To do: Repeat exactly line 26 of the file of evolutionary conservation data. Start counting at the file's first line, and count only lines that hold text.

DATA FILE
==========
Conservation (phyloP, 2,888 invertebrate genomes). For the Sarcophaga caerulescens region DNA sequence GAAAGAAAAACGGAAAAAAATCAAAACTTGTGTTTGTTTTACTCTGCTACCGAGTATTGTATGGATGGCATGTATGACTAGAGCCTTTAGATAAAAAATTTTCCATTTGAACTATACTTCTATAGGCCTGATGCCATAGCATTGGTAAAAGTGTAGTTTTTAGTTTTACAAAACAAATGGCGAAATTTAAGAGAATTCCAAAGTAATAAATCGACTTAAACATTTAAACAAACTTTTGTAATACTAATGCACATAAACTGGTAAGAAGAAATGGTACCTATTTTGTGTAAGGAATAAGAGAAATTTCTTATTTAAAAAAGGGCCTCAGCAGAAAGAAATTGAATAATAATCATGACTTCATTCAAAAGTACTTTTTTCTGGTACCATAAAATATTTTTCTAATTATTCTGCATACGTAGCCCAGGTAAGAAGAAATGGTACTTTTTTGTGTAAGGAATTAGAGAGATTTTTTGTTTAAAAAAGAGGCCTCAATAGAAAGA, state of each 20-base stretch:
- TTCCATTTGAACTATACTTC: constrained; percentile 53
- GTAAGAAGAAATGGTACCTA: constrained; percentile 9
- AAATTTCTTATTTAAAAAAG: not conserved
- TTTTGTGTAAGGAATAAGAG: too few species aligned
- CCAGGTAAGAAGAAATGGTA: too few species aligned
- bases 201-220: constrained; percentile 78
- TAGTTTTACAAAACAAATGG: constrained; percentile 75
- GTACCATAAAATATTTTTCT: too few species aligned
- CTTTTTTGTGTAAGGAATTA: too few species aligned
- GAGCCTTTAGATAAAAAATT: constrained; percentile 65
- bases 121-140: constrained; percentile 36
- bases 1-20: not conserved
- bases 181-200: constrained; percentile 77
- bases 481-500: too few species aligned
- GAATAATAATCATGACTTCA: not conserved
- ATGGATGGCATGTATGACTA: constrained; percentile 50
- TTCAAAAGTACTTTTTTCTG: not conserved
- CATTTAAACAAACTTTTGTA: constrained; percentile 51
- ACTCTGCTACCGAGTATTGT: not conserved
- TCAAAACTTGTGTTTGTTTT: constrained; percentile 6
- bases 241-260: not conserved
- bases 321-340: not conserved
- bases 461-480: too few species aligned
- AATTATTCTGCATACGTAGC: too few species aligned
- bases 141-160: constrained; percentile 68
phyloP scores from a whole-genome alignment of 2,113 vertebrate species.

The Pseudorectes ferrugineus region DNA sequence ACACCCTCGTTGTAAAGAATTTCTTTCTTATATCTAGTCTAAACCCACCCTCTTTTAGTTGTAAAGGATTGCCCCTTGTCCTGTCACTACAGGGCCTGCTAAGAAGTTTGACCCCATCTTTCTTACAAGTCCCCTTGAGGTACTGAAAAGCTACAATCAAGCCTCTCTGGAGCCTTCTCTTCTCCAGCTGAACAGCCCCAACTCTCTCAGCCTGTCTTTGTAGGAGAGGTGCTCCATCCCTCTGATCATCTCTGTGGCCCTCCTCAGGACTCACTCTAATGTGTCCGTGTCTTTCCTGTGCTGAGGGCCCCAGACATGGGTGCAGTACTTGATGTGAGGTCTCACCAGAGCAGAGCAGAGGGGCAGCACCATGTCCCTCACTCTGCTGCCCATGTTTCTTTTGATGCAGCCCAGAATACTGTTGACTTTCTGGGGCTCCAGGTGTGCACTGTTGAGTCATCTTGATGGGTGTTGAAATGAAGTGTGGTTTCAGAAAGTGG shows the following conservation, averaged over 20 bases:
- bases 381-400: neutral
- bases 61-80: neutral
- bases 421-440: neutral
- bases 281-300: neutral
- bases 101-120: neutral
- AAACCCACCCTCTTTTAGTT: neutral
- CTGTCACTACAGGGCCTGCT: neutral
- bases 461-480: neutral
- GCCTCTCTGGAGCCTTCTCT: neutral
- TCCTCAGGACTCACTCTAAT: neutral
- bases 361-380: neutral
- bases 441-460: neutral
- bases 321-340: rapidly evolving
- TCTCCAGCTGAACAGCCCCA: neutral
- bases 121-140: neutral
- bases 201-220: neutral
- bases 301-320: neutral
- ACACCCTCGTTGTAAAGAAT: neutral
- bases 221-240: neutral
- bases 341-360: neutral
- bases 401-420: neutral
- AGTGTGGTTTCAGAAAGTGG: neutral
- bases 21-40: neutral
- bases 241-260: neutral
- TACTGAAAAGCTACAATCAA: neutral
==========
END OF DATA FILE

- bases 141-160: constrained; percentile 68